Actress Jessie Mueller says she was numb with terror to take on her latest role. That’s surprising because Mueller has been performing for more than a decade and already has a Tony Award tucked away on her mantel.
But the role was no ordinary one. Mueller is playing the legendary Loretta Lynn in the Lifetime feature movie “Patsy & Loretta,” premiering Oct. 19.
The biopic tells of the friendship between successful country singer Patsy Cline and the coal miner’s daughter, Loretta Lynn.
CHALLENGE OF PLAYING REAL PERSON
“Playing a real person, then playing a legend, then a musical icon — so there was all of that,” Mueller rolls her eyes. “And on top of that there were the technical aspects. I like rehearsal. I like research. I love that stuff, thrive on it.
“And I was one of the later people to get involved in the project so I was — just on a technical level — ‘Will I have time to do this? Will I learn it? Will I be able to learn the guitar stuff? Will I get on top of the singing stuff that I feel confident about and the interpretation of the songs and get to know her music and her vocal stylings?’
“I was really concerned about the accent,” she says.
“And I was nervous about not having enough experience in film and television. Truly I feel like God carried me through,” says Mueller.
Even so, she seems born to it. Mueller, 36, comes from an acting family. Both her parents are actors, as well as her three siblings.
“I guess I thought at a very early age kind of like 4 or 5, I thought, ‘Wow, if I could do that maybe that would be really cool and that would be a good thing to invest in.’ So I started going to the theater when I was really tiny. I think that amount of crazy that I think any artist kinda has, it’s a really interesting life,” she says.
“It’s always changing. It doesn’t have a lot of consistency. It doesn’t always have a lot of structure, sometimes it has a LOT of structure and a lot of consistency, and you go through a period of that, and then you have a period of the exact opposite. I find that the most challenging part of it,” she nods.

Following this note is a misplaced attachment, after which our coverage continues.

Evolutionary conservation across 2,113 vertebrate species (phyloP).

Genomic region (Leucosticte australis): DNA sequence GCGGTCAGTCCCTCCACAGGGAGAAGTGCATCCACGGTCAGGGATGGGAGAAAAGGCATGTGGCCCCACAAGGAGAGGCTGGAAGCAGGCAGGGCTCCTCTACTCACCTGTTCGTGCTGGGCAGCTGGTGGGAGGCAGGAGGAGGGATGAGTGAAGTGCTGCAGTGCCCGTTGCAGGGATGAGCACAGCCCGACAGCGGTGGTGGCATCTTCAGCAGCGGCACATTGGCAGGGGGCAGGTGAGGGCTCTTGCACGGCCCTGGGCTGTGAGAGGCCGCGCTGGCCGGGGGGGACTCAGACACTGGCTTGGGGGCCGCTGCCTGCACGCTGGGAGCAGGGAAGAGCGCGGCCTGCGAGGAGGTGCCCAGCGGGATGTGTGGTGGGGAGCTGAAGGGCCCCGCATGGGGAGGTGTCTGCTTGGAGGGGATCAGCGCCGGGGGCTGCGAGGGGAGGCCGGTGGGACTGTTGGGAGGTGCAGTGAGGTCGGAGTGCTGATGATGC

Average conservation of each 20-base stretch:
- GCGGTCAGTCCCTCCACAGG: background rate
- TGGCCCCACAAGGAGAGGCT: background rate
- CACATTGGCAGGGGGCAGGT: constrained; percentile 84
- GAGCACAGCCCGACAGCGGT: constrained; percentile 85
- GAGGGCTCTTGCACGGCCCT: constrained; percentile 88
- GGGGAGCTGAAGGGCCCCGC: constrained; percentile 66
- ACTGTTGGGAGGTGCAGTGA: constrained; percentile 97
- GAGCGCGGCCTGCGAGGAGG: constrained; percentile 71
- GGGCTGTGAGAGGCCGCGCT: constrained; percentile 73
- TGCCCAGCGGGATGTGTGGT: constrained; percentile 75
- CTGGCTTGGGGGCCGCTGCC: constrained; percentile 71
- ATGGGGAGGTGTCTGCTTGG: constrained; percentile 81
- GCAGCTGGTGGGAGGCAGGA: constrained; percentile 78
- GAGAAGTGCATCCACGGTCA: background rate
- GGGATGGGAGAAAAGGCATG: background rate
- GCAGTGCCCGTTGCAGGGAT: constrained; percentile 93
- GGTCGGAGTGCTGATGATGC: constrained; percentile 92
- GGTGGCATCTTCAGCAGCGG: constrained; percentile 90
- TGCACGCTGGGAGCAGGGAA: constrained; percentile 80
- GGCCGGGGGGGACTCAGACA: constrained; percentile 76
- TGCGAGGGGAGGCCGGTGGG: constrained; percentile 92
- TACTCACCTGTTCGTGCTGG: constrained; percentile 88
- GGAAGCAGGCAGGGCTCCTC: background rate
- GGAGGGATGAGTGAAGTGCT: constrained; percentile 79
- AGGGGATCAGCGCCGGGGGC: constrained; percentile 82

LEAP OF FAITH
It was during her last two years of high school that she really measured her love for performing against her more practical side. But her mother encouraged her to take the antic leap while she was young and adventurous.
That “adventure” took her to New York, where she slept on an air mattress in a friend’s pad and lived on peanut butter and an apple. Finally her friend told her, “Jess, you need to upgrade. You’ve moved beyond a jar of peanut butter and an apple. Go buy yourself an $8 burrito, you deserve it.”
She grins, “I’m a Midwestern girl, came from Chicago — maybe I’ll always feel 100 people want your job and it’s always the balance of: I’m unique and I’m just like everybody else. I just want to get the work done, not all that interested in all the stuff that circulates around it. I just like the work.”
Most of her efforts have been in the theater, so plunging into Hollywood and TV stardom is a new and sometimes daunting experience, she admits. An avowed perfectionist, Mueller says one of the things that helps keep her grounded is her sweetheart of almost 10 years, Andy Truschinski.
They met in the Chicago production of “A Christmas Carol” at the Goodman Theater. He played the young Scrooge and she was his love interest. “He’s a writer, director and producer, but he’s got the best heart I’ve ever come across,” she quickly adds.
“I kinda feel like we are married. He’s stuck with me. Our lives have changed a lot from the time we moved to New York City. He’s stuck by me and held me up at times. I’m very grateful to have people in my life who just know you for who you are.”